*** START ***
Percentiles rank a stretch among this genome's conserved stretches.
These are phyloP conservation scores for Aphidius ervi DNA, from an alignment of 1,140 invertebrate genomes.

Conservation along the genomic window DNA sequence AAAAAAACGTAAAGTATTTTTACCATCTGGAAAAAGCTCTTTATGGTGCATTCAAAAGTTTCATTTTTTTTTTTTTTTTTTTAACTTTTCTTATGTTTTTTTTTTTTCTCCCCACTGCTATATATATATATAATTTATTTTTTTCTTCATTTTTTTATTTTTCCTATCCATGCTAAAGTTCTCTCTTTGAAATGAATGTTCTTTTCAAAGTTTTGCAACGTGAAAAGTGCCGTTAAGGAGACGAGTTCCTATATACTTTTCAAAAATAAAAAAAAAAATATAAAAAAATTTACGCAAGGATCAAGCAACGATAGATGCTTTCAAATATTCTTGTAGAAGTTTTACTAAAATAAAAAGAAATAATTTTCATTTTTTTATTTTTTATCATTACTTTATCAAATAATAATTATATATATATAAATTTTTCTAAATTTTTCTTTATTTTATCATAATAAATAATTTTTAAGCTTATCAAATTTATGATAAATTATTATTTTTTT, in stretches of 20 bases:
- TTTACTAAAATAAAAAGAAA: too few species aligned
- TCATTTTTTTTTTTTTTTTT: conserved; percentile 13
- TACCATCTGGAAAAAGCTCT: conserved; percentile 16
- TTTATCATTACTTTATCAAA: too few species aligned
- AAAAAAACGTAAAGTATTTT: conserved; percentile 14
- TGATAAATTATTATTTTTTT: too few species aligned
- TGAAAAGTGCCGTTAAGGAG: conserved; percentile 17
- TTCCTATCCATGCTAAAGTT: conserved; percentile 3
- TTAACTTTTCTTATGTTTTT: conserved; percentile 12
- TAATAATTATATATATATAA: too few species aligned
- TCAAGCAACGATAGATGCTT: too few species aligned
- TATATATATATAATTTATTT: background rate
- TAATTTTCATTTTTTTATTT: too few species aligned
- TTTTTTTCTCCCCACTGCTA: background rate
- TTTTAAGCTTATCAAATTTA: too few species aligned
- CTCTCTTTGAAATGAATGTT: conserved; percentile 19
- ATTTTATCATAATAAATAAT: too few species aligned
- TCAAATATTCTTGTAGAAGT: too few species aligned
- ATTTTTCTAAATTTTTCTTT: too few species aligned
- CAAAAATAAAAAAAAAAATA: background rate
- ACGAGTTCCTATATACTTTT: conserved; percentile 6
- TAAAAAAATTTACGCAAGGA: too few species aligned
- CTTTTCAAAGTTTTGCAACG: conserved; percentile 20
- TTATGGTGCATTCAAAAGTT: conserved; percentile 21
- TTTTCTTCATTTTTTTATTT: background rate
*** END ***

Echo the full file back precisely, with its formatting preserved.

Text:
Percentiles rank a stretch among this genome's conserved stretches.
These are phyloP conservation scores for Aphidius ervi DNA, from an alignment of 1,140 invertebrate genomes.

Conservation along the genomic window DNA sequence AAAAAAACGTAAAGTATTTTTACCATCTGGAAAAAGCTCTTTATGGTGCATTCAAAAGTTTCATTTTTTTTTTTTTTTTTTTAACTTTTCTTATGTTTTTTTTTTTTCTCCCCACTGCTATATATATATATAATTTATTTTTTTCTTCATTTTTTTATTTTTCCTATCCATGCTAAAGTTCTCTCTTTGAAATGAATGTTCTTTTCAAAGTTTTGCAACGTGAAAAGTGCCGTTAAGGAGACGAGTTCCTATATACTTTTCAAAAATAAAAAAAAAAATATAAAAAAATTTACGCAAGGATCAAGCAACGATAGATGCTTTCAAATATTCTTGTAGAAGTTTTACTAAAATAAAAAGAAATAATTTTCATTTTTTTATTTTTTATCATTACTTTATCAAATAATAATTATATATATATAAATTTTTCTAAATTTTTCTTTATTTTATCATAATAAATAATTTTTAAGCTTATCAAATTTATGATAAATTATTATTTTTTT, in stretches of 20 bases:
- TTTACTAAAATAAAAAGAAA: too few species aligned
- TCATTTTTTTTTTTTTTTTT: conserved; percentile 13
- TACCATCTGGAAAAAGCTCT: conserved; percentile 16
- TTTATCATTACTTTATCAAA: too few species aligned
- AAAAAAACGTAAAGTATTTT: conserved; percentile 14
- TGATAAATTATTATTTTTTT: too few species aligned
- TGAAAAGTGCCGTTAAGGAG: conserved; percentile 17
- TTCCTATCCATGCTAAAGTT: conserved; percentile 3
- TTAACTTTTCTTATGTTTTT: conserved; percentile 12
- TAATAATTATATATATATAA: too few species aligned
- TCAAGCAACGATAGATGCTT: too few species aligned
- TATATATATATAATTTATTT: background rate
- TAATTTTCATTTTTTTATTT: too few species aligned
- TTTTTTTCTCCCCACTGCTA: background rate
- TTTTAAGCTTATCAAATTTA: too few species aligned
- CTCTCTTTGAAATGAATGTT: conserved; percentile 19
- ATTTTATCATAATAAATAAT: too few species aligned
- TCAAATATTCTTGTAGAAGT: too few species aligned
- ATTTTTCTAAATTTTTCTTT: too few species aligned
- CAAAAATAAAAAAAAAAATA: background rate
- ACGAGTTCCTATATACTTTT: conserved; percentile 6
- TAAAAAAATTTACGCAAGGA: too few species aligned
- CTTTTCAAAGTTTTGCAACG: conserved; percentile 20
- TTATGGTGCATTCAAAAGTT: conserved; percentile 21
- TTTTCTTCATTTTTTTATTT: background rate